Shredded Paper

I walk outside to let the dogs out before bed. It’s late, and I think… maybe I need to go to bed earlier.

But the moist air hits my skin at just the right temperature, and so I walk the dogs a little longer, and the longer I walk, the more my spirits lift. Not long after that, we end up at the dog park where my pup runs laps around the enclosure.

I can’t stop looking up at the sky.

Do you know that feeling — and maybe this is just me — but that feeling when your soul comes back to life, and you can see, hear, and feel the beauty of the world? Life, for a moment, stops being so dark and dreary.

Do you know what I mean?

The feeling is familiar to the clouds parting after a terrible storm. It’s the sensation of a warm shower after a run in the cold. Your senses come to life and at that moment, the first moment in a long time, you know you are open enough to change your life.

Not the little shallow changes either.

I think of these states as almost a spiritual state. They’re rare. Exceedingly rare, but they’re always, always followed by periods of rapid expansion and growth.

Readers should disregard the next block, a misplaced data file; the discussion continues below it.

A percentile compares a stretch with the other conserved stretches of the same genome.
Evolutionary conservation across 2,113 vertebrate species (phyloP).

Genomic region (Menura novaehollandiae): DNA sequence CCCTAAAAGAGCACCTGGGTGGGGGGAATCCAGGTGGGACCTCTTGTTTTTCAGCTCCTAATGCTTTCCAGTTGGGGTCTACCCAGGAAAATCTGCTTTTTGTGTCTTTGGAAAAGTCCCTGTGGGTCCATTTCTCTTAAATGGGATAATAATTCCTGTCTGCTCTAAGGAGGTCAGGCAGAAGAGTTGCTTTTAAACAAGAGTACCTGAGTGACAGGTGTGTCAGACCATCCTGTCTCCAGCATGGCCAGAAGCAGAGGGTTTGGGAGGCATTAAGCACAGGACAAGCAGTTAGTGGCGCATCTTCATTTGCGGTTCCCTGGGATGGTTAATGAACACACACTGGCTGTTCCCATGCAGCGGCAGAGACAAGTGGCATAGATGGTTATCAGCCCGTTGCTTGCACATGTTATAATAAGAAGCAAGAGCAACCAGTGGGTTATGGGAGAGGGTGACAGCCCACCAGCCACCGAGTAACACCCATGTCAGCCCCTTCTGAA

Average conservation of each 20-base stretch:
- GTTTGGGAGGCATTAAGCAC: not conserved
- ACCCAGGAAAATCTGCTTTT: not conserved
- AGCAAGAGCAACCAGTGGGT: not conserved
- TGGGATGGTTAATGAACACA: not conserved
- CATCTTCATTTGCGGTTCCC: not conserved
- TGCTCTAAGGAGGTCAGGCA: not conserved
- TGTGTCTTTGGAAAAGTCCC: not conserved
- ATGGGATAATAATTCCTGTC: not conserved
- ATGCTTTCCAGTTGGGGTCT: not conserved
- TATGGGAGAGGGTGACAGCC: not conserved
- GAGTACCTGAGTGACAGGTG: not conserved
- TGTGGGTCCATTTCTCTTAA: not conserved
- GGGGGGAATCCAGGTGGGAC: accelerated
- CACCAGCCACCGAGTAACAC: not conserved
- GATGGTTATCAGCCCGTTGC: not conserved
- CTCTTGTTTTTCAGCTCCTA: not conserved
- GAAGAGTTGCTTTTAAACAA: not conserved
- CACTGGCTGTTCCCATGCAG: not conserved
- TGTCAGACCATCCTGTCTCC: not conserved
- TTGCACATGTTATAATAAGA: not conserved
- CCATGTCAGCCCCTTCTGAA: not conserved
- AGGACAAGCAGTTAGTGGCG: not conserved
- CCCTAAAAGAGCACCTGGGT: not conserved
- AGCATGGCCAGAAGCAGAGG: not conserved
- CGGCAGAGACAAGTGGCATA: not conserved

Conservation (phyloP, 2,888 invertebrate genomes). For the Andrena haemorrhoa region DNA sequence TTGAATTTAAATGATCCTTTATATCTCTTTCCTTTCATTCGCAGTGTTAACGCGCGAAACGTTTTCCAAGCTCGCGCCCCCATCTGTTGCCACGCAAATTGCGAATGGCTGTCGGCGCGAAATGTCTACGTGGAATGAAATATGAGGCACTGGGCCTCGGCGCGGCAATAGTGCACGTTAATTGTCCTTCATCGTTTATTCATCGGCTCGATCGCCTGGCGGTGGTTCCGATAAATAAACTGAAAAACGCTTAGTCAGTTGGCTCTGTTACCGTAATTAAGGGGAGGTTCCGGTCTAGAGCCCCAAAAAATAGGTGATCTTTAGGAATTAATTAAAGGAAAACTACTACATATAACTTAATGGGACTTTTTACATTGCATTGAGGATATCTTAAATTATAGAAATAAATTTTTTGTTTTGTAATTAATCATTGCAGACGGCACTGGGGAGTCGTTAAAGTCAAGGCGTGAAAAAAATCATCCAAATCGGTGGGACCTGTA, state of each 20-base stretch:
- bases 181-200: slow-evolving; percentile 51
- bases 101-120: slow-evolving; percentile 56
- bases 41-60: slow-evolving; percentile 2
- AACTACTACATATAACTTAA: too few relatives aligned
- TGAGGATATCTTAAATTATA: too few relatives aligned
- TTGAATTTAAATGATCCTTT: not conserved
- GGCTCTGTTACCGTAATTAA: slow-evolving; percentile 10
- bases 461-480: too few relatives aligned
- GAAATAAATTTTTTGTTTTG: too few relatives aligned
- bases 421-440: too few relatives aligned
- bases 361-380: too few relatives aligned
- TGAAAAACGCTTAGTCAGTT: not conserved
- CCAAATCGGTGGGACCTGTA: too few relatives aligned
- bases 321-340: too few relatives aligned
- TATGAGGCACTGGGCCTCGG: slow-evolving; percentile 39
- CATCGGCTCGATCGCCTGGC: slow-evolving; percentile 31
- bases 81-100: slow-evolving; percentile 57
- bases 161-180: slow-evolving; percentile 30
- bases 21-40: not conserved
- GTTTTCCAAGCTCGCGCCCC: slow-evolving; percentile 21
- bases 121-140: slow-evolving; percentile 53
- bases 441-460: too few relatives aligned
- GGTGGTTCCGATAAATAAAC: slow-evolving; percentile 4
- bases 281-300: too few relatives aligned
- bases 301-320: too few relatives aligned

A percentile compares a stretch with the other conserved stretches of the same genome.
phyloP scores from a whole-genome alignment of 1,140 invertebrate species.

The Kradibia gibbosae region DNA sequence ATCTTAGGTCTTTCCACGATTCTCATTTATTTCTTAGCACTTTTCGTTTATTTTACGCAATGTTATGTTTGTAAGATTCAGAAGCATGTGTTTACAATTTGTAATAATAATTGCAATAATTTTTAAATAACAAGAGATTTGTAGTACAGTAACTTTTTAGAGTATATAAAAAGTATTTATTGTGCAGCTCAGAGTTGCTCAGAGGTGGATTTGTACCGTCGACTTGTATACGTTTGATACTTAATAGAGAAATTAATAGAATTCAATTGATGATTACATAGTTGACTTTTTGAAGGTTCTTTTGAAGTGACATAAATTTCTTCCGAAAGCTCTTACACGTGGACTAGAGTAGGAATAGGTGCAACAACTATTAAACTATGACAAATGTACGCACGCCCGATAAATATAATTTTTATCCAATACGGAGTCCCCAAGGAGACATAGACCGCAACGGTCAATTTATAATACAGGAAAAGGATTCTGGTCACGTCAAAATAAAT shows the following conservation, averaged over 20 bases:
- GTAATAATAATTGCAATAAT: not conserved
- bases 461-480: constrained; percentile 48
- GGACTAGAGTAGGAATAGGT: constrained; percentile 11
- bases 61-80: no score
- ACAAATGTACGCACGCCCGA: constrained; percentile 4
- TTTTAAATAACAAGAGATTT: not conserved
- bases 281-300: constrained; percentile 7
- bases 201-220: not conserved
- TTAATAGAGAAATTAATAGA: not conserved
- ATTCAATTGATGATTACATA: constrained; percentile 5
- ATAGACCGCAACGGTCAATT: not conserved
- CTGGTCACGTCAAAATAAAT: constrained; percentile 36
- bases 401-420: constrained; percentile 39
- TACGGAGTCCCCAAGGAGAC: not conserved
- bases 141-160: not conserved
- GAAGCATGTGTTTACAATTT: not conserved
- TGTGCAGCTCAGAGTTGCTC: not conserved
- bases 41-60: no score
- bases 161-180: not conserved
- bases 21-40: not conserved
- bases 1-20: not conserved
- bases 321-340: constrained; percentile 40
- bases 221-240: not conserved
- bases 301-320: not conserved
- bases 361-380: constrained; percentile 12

And so it’s now four am, and I’ve started writing. So I guess I’m not going to bed early, am I?

Since we’re here… would you like to hear a story that’s been on my mind? Fair warning, it’s not a happy one, but I promise the character turns out okay.

After all, I said the other day we would talk about trauma. Isn’t it fun processing childhood trauma as an adult?

Alright, well… this is a dramatic shift, so I’m going to put those fancy dots below and call it section two.

I sit, legs swinging and dangling, at the edge of a cattle ramp. I scrawl out line after line of poetry as I watch the sunset in amazement.

The sky slowly turns from fantastical reds and yellows and oranges to a robust milky way sky. A stunning strip of stars glowing from the southwest to the northeast. If you’ve ever spent time away from the city, far beyond the light pollution, you might be able to picture the sight in your head.

In the distance, I heard the glass door swing open, snapping me back to reality in an instant. Jan’s voice echoed over the warm summer air. “Nicole!” She screamed at the top of her lungs, banging a fist on a plastic bucket that she often used as a bell before letting the door slam closed again.

I took a moment to take in the scene one last time before I wandered my way back through the corrals and into the house. I knew dad would be sitting in his chair, right at the front door, watching the tv with both eyes closed. My brother probably already laid down for the night in bed, and Jan would be doing her evening prayers. Odd to think of a devil like her worshiping God, but hey, life is stranger than fiction. Right?